I bet that these days you listen to more music than you ever have before. I also bet that almost all of your music is listened to via headphones. All of which means that choosing your next pair is a pretty big deal.
But while on the face of it headphones are pretty simple things, there's huge variety in designs, sizes and technology, and that can make the decision far trickier than you might imagine.
But fear not - we've got the expertise and experience to help you focus your search on precisely the right headphones for your tastes and needs. Follow this guide and you'll be rocking out like never before in no time.
1) In, on or over?
This is the most fundamental question you’ll need to answer when you begin your quest for a new set of headphones.
In-ears are obviously the most portable and convenient, but some people just don’t like jamming things into their ears. On-ears can blend portability and comfort quite nicely, and can even look quite stylish. Over-ears tend to be more designed for home use - they can sound amazing thanks to bigger drivers, but they’re also less portable and often have an ‘open’ design, which means everyone else on the bus will hear that Little Mix song you’re listening to.
Get these: SoundMagic E10C (£40)
2) Noise cancellation vs isolation
Poisoning the air around you with Little Mix is definitely a bad thing, but for some people allowing their music to be tainted by the sounds of the real world is just as bad. If you’re one of those people, you want to be looking at getting a pair of headphones that offer noise isolation or noise cancellation.
The noise isolation is just a physical barrier that blocks sound, so most in-ears do it as well as some on-ears. Noise cancellation requires outside noise to be actively monitored and canceled out with opposite frequencies. It’s more technical and therefore generally more expensive, and it’s better with constant, consistent sounds such as a plane’s engine than with things like voices.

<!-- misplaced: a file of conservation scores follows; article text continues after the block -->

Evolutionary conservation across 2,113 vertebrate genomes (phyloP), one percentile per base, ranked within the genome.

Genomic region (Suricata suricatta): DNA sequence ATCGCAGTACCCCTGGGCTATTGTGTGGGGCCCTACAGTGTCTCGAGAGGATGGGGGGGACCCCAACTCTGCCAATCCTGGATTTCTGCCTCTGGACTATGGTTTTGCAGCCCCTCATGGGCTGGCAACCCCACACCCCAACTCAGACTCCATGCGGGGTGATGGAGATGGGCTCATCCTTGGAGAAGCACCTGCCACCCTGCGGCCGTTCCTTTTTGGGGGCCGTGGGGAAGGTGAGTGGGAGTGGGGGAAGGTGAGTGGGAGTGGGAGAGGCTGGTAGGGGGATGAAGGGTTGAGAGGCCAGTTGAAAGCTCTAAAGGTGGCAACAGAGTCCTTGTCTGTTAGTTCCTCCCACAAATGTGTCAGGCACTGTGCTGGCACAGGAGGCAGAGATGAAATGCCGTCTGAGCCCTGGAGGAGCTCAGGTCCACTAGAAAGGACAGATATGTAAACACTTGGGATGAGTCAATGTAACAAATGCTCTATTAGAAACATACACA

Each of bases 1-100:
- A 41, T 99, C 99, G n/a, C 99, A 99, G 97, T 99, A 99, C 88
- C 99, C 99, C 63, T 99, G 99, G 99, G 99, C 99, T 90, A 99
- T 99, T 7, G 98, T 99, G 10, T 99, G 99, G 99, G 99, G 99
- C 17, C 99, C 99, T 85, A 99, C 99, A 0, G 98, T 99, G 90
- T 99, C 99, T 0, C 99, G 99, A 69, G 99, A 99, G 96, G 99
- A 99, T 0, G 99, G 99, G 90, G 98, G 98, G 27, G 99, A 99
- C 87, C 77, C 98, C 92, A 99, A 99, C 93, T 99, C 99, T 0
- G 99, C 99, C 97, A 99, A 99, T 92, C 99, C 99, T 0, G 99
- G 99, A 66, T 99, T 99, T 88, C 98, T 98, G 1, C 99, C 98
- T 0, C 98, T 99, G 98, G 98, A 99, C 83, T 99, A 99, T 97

Get these: Sony MDR-1000X (£330)
3) Cutting the cables
Wires are so last decade, aren’t they? Particularly with headphones, where they’re so reviled that the iPhone now doesn’t even have a headphone socket. Luckily, there are loads of good wireless headphones out there now, almost all of which use Bluetooth to stream audio from your phone, tablet or laptop and into your ears.
But while these can feel as liberating as a nudist beach, there are also some downsides. They need to be powered, for a start, so if they’re not charged when you leave the house you might have to go without music for the journey to work. And strictly speaking, wireless headphones don’t sound as good as those with wires, although most listeners are unlikely to notice.
Get these: Apple AirPods (£160)
4) Feel the fitness
Thought that all a pair of headphones did was play your music? Think again. Besides also often having controls for your tunes and a mic for calls, there are lots of extra features appearing, most of which are at this point geared towards fitness.
The Jabra Elite Sport headset, for example, monitors your heart rate via your ears and provides audio coaching while you train. But if you’re buying headphones for running, you might want to consider a pair that doesn’t block outside noise - dodging traffic tends to be significantly easier when you can actually hear it.
Get these: Jabra Elite Sport (£230)
5) The game is afoot
Buy a good pair of headphones for music and they’ll do a great job of your portable Netflixing, too, but if you want to level-up your gaming you’re best off with a dedicated headset that at the very least allows you to control the mix of game audio and multiplayer chatter.
Some options, such as the PlayStation Platinum Wireless Headset, go much further, adding surround sound and custom sound setups for specific games. Most gaming headsets can also be used with your phone, although many have the sort of garish design that you might want to think twice about wearing outside the house.
Get these: PlayStation Platinum Wireless Headset (£130)
Now add these...
Griffin iTrip Clip
Want to add controls and wirelessness to an otherwise dumb, wired pair of headphones? That’s what the iTrip Clip does - and for only £20.
Get the Griffin iTrip Clip (£20)
If you’ve spent good money on good headphones you should probably pump some seriously good music through them. Tidal has a similar catalogue to the likes of Spotify and Apple Music, but it’s less compressed so sounds better.
Download Tidal (£20 per month subscription for hi-fi quality)